What if a patient could receive an ultrasound scan without a probe making contact with their skin? Engineers at MIT have developed a method that can accomplish this using laser. The new technique uses two lasers—that are safe on the skin and the eye—and can image the internals of a body remotely.
In a study, researchers from Massachusetts Institute of Technology(MIT) talk about the use of two lasers—one that when pointed at the body generates sound waves that bounce throughout the body, and the other that detects bounced waves—to create an ultrasound image similar to the ones produced using contact-based ones. These findings could greatly help in producing images of patients who cannot be probed through contact, such as burn victims, babies and people with sensitive skin.
Brian W Anthony, a senior author on the paper, said in a statement, "Imagine we get to a point where we can do everything ultrasound can do now, but at a distance. This gives you a whole new way of seeing organs inside the body and determining properties of deep tissue, without making contact with the patient."
Using lasers to generate and detect sound waves to form an image
The cutting-edge technology of photoacoustics employs the use of light aimed at the body at a particular wavelength to produce sound waves within it. The resulting vibrations due to light-induced sound waves are detected using transducers placed on the skin, which is converted into a photoacoustic image.
However, despite remotely using lasers to induce vibrations, transducers have to be in contact with the skin to detect them. Also, light cannot travel deep into the skin. Therefore, scientists have been able to image only blood vessels beneath the skin using photoacoustics, and not more.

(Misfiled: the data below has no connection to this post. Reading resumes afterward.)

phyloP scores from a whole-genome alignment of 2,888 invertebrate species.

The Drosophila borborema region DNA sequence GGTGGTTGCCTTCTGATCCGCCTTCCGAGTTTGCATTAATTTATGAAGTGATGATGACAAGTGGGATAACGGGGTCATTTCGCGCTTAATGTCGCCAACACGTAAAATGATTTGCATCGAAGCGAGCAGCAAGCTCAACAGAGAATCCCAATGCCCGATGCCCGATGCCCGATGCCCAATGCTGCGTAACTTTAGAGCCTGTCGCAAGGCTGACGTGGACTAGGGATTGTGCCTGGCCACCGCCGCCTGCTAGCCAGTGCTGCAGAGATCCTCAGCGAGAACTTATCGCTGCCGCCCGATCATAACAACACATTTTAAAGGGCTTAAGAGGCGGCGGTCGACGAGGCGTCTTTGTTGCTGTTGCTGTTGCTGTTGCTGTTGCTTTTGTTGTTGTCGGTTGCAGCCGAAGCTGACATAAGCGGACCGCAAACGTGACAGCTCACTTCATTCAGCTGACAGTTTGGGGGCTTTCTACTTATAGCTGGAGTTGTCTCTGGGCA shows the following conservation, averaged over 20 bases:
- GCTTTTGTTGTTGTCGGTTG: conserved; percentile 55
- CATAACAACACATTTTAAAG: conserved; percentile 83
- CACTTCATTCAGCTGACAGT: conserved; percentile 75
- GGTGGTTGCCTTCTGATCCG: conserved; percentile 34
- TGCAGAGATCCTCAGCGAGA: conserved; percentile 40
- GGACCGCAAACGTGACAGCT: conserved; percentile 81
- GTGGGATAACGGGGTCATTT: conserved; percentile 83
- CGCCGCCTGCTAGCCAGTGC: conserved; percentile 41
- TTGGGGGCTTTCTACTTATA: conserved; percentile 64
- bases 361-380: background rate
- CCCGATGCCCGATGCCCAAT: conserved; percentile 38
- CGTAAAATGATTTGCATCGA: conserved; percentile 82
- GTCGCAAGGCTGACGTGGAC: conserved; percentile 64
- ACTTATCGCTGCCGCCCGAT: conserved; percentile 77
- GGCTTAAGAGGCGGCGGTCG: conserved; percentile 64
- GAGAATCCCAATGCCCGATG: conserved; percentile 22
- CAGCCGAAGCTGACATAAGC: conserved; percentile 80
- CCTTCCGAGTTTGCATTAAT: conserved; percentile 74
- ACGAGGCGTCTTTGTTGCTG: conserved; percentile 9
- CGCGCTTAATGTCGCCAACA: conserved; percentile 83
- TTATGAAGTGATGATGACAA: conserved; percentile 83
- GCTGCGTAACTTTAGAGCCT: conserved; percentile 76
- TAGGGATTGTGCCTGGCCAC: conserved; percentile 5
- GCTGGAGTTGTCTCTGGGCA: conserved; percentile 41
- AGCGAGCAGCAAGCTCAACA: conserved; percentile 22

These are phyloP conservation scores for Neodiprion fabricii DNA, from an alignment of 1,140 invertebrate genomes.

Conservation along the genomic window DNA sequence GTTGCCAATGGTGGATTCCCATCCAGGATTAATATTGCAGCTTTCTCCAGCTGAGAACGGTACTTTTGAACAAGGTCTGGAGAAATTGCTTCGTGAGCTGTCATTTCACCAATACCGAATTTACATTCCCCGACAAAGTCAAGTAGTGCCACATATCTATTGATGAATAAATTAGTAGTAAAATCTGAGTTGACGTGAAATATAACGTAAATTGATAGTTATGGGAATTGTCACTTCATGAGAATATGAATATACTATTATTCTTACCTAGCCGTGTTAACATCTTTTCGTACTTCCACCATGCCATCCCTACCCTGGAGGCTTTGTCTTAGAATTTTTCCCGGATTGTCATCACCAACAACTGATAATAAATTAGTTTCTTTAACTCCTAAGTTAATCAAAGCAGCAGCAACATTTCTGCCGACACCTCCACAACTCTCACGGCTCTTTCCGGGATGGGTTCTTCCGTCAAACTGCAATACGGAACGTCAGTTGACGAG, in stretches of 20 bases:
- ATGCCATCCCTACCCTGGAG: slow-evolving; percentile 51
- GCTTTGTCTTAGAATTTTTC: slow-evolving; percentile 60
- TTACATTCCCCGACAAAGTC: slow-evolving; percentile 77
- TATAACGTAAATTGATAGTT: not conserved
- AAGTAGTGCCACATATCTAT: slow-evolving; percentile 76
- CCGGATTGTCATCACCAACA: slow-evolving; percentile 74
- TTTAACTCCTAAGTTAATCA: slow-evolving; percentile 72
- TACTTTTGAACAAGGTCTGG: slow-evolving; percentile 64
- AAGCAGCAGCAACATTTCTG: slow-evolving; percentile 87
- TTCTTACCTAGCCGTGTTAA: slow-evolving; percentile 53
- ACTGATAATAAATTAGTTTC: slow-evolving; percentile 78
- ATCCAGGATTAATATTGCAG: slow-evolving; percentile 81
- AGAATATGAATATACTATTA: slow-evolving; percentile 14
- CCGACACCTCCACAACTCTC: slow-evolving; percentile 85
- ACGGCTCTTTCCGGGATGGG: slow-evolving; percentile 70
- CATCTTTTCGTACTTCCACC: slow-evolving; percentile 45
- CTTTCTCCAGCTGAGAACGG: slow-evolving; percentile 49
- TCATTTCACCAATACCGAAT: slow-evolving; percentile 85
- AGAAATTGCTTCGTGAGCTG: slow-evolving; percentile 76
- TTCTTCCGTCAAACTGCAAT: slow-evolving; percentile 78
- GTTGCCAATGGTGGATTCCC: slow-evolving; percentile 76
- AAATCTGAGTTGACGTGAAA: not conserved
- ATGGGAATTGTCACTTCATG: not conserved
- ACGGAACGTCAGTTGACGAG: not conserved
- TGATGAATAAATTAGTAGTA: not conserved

The current study nevertheless manages to overcome the limitations of photoacoustic imaging. It addresses these limitations with the use of lasers to, both produce and detect sound waves. Lasers with a wavelength of 1,550-nanometers were chosen by the researchers. At this wavelength, light is easily absorbed by water—what the skin is composed of primarily—and by a large safety margin, is safe on the eyes and the skin.
How the new method works
A pulsed laser set at 1,550 nanometers is used to generate sound waves, while a continuous laser tuned at the same wavelength picks up these signals—basically acting as a motion detector. The frequency of the first laser changes as it is converted into sound waves, and is measurable. By mechanically scanning the lasers over the body, scientists can record data at different locations of the body and generate an image of the intended regions.
First, the method was tested by imaging metal objects enclosed within a gelatinous mould that mimics the composition of the skin. Next, they moved on to imaging animal skin, in this case, pigs. Finally, they moved on to imaging the forearms of healthy human beings using the technique.
They found that ultrasound image produced by laser was efficient in discerning finer features such as the borders between bones, muscles and fat. Another important discovery they made was that the laser-produced images were as accurate as conventional ultrasound imaging.
"It's like we're constantly yelling into the Grand Canyon while walking along the wall and listening at different locations," said Anthony. "That then gives you enough data to figure out the geometry of all the things inside that the waves bounced against—and the yelling is done with a flashlight," he added.
Possible commercial applications
The researchers intend to perfect the technique and better its performance by effecting improved discerning of tissue features. They also aim to improve the detection of the laser's capacity. However, what makes the new technique even more novel is the potential miniaturisation of the setup that can make ultrasound imaging portable and convenient.
Imagining the possibility of such a scenario, Anthony added, "When I get up in the morning, I can get an image of my thyroid or arteries, and can have in-home physiological imaging inside of my body."